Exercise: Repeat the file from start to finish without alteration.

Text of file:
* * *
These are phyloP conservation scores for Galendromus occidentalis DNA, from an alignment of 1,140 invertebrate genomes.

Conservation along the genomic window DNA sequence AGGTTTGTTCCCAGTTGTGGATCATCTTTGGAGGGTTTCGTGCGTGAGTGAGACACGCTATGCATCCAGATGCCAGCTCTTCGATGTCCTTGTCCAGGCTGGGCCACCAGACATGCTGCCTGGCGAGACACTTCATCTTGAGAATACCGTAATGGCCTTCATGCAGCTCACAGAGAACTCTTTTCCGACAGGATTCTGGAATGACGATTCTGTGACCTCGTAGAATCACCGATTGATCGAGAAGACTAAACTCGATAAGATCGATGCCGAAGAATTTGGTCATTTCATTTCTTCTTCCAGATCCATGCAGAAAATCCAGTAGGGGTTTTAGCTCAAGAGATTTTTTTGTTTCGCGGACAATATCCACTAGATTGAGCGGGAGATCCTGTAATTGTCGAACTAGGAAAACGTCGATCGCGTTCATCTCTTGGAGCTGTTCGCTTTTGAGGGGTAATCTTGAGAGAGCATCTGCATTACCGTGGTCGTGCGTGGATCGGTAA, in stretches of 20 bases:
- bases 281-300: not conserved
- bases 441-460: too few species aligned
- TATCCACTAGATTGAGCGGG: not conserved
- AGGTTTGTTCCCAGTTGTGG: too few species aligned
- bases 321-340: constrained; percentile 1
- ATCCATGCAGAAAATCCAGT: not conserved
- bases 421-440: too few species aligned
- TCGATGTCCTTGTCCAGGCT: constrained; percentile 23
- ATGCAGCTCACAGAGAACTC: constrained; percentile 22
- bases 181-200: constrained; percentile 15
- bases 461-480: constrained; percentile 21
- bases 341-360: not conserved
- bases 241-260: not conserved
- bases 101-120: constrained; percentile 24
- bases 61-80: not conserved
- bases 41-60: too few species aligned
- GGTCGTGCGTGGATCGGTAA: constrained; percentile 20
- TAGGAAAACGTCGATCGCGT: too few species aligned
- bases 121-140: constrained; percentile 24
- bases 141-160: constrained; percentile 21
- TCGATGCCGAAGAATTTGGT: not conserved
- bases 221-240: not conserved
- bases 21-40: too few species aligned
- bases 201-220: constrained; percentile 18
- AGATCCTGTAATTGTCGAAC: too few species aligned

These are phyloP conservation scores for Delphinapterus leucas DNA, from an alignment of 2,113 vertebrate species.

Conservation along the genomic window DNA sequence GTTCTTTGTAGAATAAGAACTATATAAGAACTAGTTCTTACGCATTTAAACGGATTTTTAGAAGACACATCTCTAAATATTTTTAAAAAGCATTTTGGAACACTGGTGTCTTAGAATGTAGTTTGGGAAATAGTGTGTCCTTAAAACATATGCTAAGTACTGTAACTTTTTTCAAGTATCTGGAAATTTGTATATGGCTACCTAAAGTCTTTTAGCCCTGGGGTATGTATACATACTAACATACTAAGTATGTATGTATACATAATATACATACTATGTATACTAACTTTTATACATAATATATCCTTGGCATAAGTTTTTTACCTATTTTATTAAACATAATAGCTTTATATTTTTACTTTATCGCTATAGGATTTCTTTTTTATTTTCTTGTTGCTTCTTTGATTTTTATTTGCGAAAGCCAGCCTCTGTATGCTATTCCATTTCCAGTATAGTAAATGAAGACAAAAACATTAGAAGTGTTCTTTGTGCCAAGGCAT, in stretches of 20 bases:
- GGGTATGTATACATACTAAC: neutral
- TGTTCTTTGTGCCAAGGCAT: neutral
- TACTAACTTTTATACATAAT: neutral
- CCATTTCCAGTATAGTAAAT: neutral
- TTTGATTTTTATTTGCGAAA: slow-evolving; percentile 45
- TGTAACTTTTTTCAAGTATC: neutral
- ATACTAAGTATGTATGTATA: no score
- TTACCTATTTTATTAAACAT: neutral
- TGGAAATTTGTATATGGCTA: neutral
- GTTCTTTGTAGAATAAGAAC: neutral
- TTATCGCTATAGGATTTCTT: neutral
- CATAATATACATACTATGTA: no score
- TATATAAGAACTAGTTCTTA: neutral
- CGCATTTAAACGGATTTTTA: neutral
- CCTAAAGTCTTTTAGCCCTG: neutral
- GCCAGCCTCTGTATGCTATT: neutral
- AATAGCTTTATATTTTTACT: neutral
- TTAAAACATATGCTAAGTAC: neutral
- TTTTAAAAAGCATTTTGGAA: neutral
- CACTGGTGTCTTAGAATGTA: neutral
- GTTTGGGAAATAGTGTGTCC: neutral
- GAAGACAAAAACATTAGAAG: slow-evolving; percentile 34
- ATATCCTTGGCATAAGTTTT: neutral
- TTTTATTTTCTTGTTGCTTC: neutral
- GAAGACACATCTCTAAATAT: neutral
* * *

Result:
These are phyloP conservation scores for Galendromus occidentalis DNA, from an alignment of 1,140 invertebrate genomes.

Conservation along the genomic window DNA sequence AGGTTTGTTCCCAGTTGTGGATCATCTTTGGAGGGTTTCGTGCGTGAGTGAGACACGCTATGCATCCAGATGCCAGCTCTTCGATGTCCTTGTCCAGGCTGGGCCACCAGACATGCTGCCTGGCGAGACACTTCATCTTGAGAATACCGTAATGGCCTTCATGCAGCTCACAGAGAACTCTTTTCCGACAGGATTCTGGAATGACGATTCTGTGACCTCGTAGAATCACCGATTGATCGAGAAGACTAAACTCGATAAGATCGATGCCGAAGAATTTGGTCATTTCATTTCTTCTTCCAGATCCATGCAGAAAATCCAGTAGGGGTTTTAGCTCAAGAGATTTTTTTGTTTCGCGGACAATATCCACTAGATTGAGCGGGAGATCCTGTAATTGTCGAACTAGGAAAACGTCGATCGCGTTCATCTCTTGGAGCTGTTCGCTTTTGAGGGGTAATCTTGAGAGAGCATCTGCATTACCGTGGTCGTGCGTGGATCGGTAA, in stretches of 20 bases:
- bases 281-300: not conserved
- bases 441-460: too few species aligned
- TATCCACTAGATTGAGCGGG: not conserved
- AGGTTTGTTCCCAGTTGTGG: too few species aligned
- bases 321-340: constrained; percentile 1
- ATCCATGCAGAAAATCCAGT: not conserved
- bases 421-440: too few species aligned
- TCGATGTCCTTGTCCAGGCT: constrained; percentile 23
- ATGCAGCTCACAGAGAACTC: constrained; percentile 22
- bases 181-200: constrained; percentile 15
- bases 461-480: constrained; percentile 21
- bases 341-360: not conserved
- bases 241-260: not conserved
- bases 101-120: constrained; percentile 24
- bases 61-80: not conserved
- bases 41-60: too few species aligned
- GGTCGTGCGTGGATCGGTAA: constrained; percentile 20
- TAGGAAAACGTCGATCGCGT: too few species aligned
- bases 121-140: constrained; percentile 24
- bases 141-160: constrained; percentile 21
- TCGATGCCGAAGAATTTGGT: not conserved
- bases 221-240: not conserved
- bases 21-40: too few species aligned
- bases 201-220: constrained; percentile 18
- AGATCCTGTAATTGTCGAAC: too few species aligned

These are phyloP conservation scores for Delphinapterus leucas DNA, from an alignment of 2,113 vertebrate species.

Conservation along the genomic window DNA sequence GTTCTTTGTAGAATAAGAACTATATAAGAACTAGTTCTTACGCATTTAAACGGATTTTTAGAAGACACATCTCTAAATATTTTTAAAAAGCATTTTGGAACACTGGTGTCTTAGAATGTAGTTTGGGAAATAGTGTGTCCTTAAAACATATGCTAAGTACTGTAACTTTTTTCAAGTATCTGGAAATTTGTATATGGCTACCTAAAGTCTTTTAGCCCTGGGGTATGTATACATACTAACATACTAAGTATGTATGTATACATAATATACATACTATGTATACTAACTTTTATACATAATATATCCTTGGCATAAGTTTTTTACCTATTTTATTAAACATAATAGCTTTATATTTTTACTTTATCGCTATAGGATTTCTTTTTTATTTTCTTGTTGCTTCTTTGATTTTTATTTGCGAAAGCCAGCCTCTGTATGCTATTCCATTTCCAGTATAGTAAATGAAGACAAAAACATTAGAAGTGTTCTTTGTGCCAAGGCAT, in stretches of 20 bases:
- GGGTATGTATACATACTAAC: neutral
- TGTTCTTTGTGCCAAGGCAT: neutral
- TACTAACTTTTATACATAAT: neutral
- CCATTTCCAGTATAGTAAAT: neutral
- TTTGATTTTTATTTGCGAAA: slow-evolving; percentile 45
- TGTAACTTTTTTCAAGTATC: neutral
- ATACTAAGTATGTATGTATA: no score
- TTACCTATTTTATTAAACAT: neutral
- TGGAAATTTGTATATGGCTA: neutral
- GTTCTTTGTAGAATAAGAAC: neutral
- TTATCGCTATAGGATTTCTT: neutral
- CATAATATACATACTATGTA: no score
- TATATAAGAACTAGTTCTTA: neutral
- CGCATTTAAACGGATTTTTA: neutral
- CCTAAAGTCTTTTAGCCCTG: neutral
- GCCAGCCTCTGTATGCTATT: neutral
- AATAGCTTTATATTTTTACT: neutral
- TTAAAACATATGCTAAGTAC: neutral
- TTTTAAAAAGCATTTTGGAA: neutral
- CACTGGTGTCTTAGAATGTA: neutral
- GTTTGGGAAATAGTGTGTCC: neutral
- GAAGACAAAAACATTAGAAG: slow-evolving; percentile 34
- ATATCCTTGGCATAAGTTTT: neutral
- TTTTATTTTCTTGTTGCTTC: neutral
- GAAGACACATCTCTAAATAT: neutral